Today is Thomas and Jude’s birthday. Thomas is four, and Jude isn’t, and the reality of this is awful.
I’ve been sitting on this post all morning, wishing for the right words. They aren’t coming. I miss my boy. I hate that Isla and Thomas had to learn about loss at such a young age in such a big way. I’m watching Thomas grow and I’m constantly in awe of the ways he’s learning and changing. He blows me away every single day.
And I look at him, and I look at Isla who is so tall now, so funny and clever and a complete privilege to share our lives with. They’re both growing into wonderful kids who Craig and I are enormously proud of, and it’s all you could ever want in your children.
They keep getting bigger, funnier, more aware of the world around them. And Jude never will. It gets harder all the time to imagine what Jude would be like now, running around with his brother and sister who he loved so much. His life was cut short so soon.
I see it all the time. ‘Stop growing.’ ‘Can’t they stay little forever?’
No, they can’t. And I get it, because they’re adorable and amazing when they’re little. But how desperately I wish I could have seen all of the nexts and firsts and new things that waited for Jude ahead of him. The tiny versions of my kids were adorable, but it’s the rest that life is made of. Love them. Hug them. Document the moments because they’ll go fast and you’ll love looking back on them. And embrace every next step. They’re supposed to get bigger and louder and take up more space, and eventually move on and leave your home. I promise you that you want that. Cherish it and anticipate the adventures ahead.
Jude will be two forever. He won’t wake up to birthday balloons like his brother and sister do. He won’t eat any more Mickey Mouse cupcakes. He won’t play t-ball in the summer or start kindergarten in the fall. He’s just gone, and I miss him.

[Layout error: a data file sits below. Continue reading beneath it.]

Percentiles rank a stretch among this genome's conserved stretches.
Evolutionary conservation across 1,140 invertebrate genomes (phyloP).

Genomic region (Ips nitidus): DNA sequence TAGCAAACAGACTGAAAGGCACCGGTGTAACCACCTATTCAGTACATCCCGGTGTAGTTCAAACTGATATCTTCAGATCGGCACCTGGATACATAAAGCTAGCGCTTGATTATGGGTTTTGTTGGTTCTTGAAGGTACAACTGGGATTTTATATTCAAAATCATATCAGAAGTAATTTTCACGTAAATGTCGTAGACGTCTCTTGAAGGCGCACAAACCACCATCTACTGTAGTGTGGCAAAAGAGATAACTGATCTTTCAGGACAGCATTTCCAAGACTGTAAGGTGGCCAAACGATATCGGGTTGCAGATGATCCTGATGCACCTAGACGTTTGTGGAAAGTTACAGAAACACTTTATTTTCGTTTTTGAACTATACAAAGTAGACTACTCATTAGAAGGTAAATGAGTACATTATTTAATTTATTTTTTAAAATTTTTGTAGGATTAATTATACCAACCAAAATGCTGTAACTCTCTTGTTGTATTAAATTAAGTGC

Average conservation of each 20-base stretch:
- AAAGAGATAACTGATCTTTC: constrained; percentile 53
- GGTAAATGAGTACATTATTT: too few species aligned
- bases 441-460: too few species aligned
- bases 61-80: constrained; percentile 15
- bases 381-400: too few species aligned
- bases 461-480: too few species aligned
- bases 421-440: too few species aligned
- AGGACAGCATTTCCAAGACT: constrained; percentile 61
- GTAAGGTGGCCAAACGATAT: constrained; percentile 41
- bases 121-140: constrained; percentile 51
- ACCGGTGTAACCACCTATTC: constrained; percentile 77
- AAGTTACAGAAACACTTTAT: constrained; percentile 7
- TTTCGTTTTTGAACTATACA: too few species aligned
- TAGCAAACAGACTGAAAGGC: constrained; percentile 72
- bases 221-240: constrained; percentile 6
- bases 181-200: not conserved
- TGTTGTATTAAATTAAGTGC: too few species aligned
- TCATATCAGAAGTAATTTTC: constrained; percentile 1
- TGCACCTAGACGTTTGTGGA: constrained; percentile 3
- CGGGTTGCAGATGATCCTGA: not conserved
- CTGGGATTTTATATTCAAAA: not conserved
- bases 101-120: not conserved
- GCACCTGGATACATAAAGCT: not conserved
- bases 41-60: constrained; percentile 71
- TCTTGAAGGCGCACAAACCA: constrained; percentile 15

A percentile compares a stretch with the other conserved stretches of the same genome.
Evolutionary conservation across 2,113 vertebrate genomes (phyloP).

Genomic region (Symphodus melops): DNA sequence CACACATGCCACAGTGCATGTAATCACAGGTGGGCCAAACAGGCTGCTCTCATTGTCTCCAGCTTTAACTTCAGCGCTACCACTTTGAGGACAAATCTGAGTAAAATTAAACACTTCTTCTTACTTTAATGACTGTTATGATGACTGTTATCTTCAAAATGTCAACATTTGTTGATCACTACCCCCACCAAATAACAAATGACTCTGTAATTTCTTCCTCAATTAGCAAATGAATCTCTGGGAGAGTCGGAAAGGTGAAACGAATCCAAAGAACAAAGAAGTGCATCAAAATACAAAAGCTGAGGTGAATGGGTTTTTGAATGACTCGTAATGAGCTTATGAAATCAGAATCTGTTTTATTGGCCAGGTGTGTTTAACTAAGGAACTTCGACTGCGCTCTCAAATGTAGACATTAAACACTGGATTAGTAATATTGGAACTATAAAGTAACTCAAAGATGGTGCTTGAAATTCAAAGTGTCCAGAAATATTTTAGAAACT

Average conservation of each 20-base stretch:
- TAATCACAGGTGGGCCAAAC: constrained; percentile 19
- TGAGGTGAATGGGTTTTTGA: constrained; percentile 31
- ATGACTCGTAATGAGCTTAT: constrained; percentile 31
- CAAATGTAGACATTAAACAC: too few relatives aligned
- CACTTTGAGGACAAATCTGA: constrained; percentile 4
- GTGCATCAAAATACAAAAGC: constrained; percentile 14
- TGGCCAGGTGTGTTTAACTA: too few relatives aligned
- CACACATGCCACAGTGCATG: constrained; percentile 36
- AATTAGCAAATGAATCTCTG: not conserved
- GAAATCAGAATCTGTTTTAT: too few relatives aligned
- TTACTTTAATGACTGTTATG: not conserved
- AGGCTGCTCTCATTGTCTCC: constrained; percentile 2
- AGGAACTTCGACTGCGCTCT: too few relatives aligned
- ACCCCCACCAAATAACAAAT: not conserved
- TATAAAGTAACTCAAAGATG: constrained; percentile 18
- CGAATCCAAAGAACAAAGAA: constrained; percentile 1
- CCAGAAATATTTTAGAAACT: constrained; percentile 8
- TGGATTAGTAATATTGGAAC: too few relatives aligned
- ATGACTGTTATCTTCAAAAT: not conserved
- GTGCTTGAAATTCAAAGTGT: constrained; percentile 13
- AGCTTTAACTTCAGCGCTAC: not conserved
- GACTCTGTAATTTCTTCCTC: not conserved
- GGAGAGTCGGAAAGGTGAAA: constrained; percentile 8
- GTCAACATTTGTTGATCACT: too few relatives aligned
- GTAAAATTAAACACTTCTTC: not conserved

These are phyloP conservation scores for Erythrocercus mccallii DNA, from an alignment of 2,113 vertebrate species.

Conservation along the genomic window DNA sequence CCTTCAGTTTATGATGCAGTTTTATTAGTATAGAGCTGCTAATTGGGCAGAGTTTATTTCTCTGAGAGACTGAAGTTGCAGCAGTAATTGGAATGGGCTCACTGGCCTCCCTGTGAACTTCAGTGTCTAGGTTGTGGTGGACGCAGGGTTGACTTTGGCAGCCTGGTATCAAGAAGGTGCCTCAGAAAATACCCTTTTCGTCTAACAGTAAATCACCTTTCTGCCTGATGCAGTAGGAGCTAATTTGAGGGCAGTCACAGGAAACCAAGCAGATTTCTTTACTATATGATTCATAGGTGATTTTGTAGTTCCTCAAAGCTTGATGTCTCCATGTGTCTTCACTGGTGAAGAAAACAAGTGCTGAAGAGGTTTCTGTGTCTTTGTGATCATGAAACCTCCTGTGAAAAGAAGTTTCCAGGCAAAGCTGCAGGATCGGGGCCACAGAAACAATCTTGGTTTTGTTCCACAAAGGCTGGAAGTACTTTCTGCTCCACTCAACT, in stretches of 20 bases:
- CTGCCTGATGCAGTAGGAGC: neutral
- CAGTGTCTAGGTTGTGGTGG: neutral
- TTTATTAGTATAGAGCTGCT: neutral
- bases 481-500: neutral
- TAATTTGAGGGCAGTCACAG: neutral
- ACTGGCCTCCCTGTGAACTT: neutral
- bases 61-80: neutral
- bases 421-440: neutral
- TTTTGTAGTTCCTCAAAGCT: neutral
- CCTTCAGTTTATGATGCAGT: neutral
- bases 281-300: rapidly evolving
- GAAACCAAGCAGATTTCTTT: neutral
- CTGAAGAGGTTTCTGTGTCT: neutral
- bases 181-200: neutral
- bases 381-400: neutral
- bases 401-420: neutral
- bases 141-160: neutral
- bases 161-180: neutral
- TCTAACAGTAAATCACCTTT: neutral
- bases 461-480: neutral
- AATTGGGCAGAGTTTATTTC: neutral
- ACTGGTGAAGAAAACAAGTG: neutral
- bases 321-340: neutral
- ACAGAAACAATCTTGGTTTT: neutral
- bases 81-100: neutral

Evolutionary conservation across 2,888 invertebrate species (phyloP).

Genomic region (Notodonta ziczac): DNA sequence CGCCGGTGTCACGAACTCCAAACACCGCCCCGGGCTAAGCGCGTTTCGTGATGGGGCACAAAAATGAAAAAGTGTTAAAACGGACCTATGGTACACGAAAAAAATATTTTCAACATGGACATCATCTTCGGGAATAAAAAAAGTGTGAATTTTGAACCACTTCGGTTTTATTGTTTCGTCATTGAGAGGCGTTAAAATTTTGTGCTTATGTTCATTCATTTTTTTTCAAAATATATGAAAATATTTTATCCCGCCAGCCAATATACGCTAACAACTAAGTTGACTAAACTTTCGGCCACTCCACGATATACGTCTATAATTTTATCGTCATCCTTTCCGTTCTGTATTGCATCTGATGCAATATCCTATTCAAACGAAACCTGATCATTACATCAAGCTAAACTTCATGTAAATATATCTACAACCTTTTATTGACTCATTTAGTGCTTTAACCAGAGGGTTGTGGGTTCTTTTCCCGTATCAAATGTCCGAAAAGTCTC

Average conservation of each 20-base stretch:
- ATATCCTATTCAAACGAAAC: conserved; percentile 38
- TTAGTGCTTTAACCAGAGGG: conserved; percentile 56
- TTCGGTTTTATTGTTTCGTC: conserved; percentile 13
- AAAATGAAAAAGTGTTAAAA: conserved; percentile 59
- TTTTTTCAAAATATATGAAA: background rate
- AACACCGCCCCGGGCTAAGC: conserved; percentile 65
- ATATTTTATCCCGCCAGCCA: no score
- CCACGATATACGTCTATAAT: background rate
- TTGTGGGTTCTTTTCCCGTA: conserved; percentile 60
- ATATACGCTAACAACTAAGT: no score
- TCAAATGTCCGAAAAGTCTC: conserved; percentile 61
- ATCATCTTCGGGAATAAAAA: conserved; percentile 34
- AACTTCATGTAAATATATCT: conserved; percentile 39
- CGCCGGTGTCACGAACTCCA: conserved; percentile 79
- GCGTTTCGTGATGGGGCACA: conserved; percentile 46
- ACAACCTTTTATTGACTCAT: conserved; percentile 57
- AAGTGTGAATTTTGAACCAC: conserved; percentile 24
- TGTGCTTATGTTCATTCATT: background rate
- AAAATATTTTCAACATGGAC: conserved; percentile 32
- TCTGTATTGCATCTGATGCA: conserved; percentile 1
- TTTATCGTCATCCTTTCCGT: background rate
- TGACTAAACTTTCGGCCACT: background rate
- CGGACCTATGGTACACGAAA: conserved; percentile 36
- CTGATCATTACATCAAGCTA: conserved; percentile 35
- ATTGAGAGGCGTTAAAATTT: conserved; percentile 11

Today, on his birthday, I’m asking you to make sure you’re doing everything you can to prevent the spread of the flu. If you haven’t already and you’re medically able, get the flu shot. This season is rough and the shot isn’t an ideal match, but it can still prevent cases and reduce the severity for people who get the flu after the shot. It saves lives.
Stay home if you’re sick. No school or work until you’re 24 hours symptom-free without medication. If a sick kid had stayed home from school, Jude would still be alive. No one wants what you have, and no one wants to take what you have home to their families or friends or the person sitting next to them on the bus.
Wash your hands frequently, at least eight times a day, and avoid touching your face. Clean frequently touched surfaces like doorknobs, counters, and keyboards. Cover your coughs and sneezes. The flu can spread up to 6′ away through talking. Be aware of that.
These all seem like little things, but all of these little things can mean the difference between life and death for people around you. Do your part. Protect yourself and every other person you come in contact with. It might mean someone keeping a lifetime of birthdays ahead.
Happy birthday, Thomas.
Happy birthday, Jude.